“Okay! Okay!” Ted stands up, snatching the paper from Beth’s hands. “I think we should go. I’m just really, you know, sleepy.”
“Oh! So soon?” says Sandra. “Here, let me take those papers for you.” But Ted has already steered Beth to the door and is making all the right thank-you-style noises. He shoves the pages into his pocket.
“Sorry Ted spoiled the fun,” says Beth. “He often gets sleepy suddenly like this.”
Sandra and Charles stand at the front window, looking out through a finger-raised slat in the blinds. They watch Beth and Ted walk away.
“Well, well.” Charles shakes his head. “Who would have guessed?”
“I know. She seems so—harmless. What do you suppose the other things were if those were the first ones she thought of?”
“I can’t imagine, really. And I don’t think I want to.”
“You’re right. It’s so awkward already. Imagine if we knew anything worse.”
“Yes. Let’s try to forget it ever happened.”
Sandra begins straightening up, then stops and says, “Too bad they took their papers, though.”
Charles turn off the outside light. “It is in a way, isn’t it?”
Sandra plumps already-plumped pillows. “Yeah, but even if we had those pages, it wouldn’t be right to look at them. I mean, there was probably more really personal stuff in there.”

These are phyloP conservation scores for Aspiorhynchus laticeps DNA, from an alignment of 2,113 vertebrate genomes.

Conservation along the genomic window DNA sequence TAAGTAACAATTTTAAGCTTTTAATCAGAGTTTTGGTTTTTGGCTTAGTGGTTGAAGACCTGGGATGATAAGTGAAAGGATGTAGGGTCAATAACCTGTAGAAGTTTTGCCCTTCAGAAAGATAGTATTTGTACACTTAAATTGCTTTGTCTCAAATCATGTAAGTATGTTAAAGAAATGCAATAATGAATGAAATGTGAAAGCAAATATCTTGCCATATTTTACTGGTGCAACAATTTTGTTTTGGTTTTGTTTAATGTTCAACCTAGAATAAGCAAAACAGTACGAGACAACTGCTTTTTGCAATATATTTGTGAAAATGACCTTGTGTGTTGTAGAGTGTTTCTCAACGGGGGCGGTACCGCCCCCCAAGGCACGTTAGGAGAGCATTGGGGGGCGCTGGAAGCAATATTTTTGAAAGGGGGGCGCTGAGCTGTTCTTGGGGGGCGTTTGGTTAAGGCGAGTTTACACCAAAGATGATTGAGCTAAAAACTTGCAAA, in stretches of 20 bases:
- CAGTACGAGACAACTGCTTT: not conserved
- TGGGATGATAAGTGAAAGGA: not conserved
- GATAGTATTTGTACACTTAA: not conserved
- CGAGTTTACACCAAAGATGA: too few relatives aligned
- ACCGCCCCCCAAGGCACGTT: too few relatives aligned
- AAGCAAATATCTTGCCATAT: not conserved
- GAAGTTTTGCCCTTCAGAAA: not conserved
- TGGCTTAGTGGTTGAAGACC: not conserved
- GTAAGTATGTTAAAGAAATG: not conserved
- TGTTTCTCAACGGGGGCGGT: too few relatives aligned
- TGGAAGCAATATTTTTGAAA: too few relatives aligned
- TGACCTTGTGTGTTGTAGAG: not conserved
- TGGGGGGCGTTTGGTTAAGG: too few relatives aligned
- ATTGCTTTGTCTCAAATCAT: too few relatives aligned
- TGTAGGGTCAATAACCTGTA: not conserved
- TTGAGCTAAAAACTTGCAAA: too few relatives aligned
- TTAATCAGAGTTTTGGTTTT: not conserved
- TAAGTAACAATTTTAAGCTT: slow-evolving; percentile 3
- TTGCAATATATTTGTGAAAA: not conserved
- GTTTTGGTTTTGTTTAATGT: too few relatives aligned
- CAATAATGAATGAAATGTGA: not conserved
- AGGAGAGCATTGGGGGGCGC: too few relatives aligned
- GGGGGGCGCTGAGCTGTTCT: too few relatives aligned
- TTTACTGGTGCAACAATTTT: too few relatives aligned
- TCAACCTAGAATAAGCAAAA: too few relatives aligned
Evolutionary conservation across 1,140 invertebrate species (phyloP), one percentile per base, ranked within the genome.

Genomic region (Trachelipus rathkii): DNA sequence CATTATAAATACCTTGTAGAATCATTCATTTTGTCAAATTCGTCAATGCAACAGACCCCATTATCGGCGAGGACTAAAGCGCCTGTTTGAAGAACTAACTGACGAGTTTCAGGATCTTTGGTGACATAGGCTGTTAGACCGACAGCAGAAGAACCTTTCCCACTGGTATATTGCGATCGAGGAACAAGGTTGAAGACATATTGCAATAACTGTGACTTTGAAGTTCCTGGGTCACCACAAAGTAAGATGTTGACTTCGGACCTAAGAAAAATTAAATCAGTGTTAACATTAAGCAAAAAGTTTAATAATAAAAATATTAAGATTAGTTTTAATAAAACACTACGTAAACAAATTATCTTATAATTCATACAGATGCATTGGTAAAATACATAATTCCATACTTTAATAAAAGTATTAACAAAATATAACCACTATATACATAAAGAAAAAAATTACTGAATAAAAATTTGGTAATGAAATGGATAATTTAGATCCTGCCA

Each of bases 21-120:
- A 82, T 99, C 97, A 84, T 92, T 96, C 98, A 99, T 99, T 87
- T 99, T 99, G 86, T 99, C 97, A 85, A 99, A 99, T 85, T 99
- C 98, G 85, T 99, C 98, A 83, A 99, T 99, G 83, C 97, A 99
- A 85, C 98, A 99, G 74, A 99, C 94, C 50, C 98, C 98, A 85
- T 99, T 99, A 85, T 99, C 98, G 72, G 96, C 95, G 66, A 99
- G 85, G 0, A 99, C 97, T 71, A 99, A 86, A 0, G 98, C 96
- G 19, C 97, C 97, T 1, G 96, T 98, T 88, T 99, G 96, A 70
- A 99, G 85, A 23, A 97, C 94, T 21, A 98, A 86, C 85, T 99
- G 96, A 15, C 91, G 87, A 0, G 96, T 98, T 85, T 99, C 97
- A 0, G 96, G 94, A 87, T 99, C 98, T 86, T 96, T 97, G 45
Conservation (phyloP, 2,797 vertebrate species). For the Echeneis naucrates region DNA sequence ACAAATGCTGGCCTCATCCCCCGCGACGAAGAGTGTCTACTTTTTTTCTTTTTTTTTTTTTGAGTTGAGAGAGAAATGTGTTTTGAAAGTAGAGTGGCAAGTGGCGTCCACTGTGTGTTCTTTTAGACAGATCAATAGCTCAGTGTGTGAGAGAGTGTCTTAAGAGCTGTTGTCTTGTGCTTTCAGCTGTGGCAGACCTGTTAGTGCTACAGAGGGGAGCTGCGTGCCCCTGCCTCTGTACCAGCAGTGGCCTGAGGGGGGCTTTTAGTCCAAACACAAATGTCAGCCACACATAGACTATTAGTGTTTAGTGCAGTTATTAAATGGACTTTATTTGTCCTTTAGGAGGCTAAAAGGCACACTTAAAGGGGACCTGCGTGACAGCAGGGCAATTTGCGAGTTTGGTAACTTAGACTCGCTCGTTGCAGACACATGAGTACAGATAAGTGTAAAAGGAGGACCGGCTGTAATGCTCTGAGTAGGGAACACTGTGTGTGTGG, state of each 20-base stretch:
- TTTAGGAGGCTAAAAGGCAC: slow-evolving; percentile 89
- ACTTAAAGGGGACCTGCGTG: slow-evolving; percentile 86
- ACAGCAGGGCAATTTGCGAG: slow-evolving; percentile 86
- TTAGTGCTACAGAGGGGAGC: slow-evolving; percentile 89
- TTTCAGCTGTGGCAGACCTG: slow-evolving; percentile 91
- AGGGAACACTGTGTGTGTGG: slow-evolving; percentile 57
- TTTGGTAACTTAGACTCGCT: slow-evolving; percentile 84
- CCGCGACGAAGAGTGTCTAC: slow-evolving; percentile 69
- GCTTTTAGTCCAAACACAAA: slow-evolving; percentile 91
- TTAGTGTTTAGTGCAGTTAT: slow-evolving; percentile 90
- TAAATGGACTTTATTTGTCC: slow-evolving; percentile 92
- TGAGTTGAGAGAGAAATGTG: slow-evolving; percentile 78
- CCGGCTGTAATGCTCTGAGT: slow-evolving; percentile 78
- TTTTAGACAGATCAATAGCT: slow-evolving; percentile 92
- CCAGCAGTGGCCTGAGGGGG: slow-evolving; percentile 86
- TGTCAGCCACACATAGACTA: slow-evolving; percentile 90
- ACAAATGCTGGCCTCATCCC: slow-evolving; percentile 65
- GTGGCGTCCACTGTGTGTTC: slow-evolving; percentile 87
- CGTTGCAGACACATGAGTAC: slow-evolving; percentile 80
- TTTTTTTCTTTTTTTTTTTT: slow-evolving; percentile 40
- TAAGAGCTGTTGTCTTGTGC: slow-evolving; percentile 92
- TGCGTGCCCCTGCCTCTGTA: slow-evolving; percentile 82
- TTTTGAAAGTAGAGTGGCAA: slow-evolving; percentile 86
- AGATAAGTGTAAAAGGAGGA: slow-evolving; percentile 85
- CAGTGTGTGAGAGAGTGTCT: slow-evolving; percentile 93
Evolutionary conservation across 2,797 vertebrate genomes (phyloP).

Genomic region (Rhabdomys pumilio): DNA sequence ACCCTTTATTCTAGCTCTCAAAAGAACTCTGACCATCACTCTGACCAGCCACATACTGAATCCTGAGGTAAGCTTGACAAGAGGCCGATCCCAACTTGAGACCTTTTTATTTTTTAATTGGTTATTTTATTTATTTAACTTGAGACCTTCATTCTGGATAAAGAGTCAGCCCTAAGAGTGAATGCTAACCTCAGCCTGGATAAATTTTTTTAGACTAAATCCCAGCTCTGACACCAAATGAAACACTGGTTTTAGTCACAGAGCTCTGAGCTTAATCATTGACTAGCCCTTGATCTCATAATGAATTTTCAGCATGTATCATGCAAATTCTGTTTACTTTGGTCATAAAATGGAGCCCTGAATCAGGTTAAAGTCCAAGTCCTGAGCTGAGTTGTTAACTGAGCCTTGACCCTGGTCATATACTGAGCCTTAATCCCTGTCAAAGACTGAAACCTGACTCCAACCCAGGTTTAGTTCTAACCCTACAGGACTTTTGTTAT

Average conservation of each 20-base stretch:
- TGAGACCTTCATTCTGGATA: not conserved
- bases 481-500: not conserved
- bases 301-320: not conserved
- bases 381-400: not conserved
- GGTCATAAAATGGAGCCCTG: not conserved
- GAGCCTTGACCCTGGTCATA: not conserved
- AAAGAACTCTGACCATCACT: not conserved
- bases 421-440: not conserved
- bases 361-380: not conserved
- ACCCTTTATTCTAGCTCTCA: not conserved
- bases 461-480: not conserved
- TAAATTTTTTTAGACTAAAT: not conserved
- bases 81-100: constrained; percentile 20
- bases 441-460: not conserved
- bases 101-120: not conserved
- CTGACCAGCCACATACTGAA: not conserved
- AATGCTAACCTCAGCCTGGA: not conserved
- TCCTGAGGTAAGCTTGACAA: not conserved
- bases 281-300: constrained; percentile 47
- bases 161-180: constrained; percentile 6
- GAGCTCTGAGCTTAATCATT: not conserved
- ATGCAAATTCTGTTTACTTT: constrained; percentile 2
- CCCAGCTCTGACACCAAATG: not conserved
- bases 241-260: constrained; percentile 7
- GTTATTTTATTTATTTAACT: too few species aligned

Charles examines the drawstring on the blinds as if he had never seen it before. “Personal. Or incriminating. Or… See? I should stop. You’re right.”
“Charles…” Sandra looks up.
“Do you suppose if I got the pad that Beth used—and if I shaded it in with pencil—”
“Could we read the rest of what she wrote, like in the movies? I don’t know.”
“Like I said, I wouldn’t really want to read it, but now I’m kind of curious.“
“Me, too. Just to see if it works. That shading thing.”
They sit next to each other on the couch, Sandra fiddling with the pencil she used to Sherlock Holmes her way into Beth’s mind. They read, silently for the most part, with the occasional burst of laughter along with the odd gasp. When they finish, neither speaks. Charles gets up and takes the pages to the fireplace. Sandra goes to the kitchen and comes back with a box of matches. They watch the pages burn and turn out the light when they’re done. As they climb the stairs together, Sandra breaks the silence. “That cousin of yours. Is he still a real estate agent?”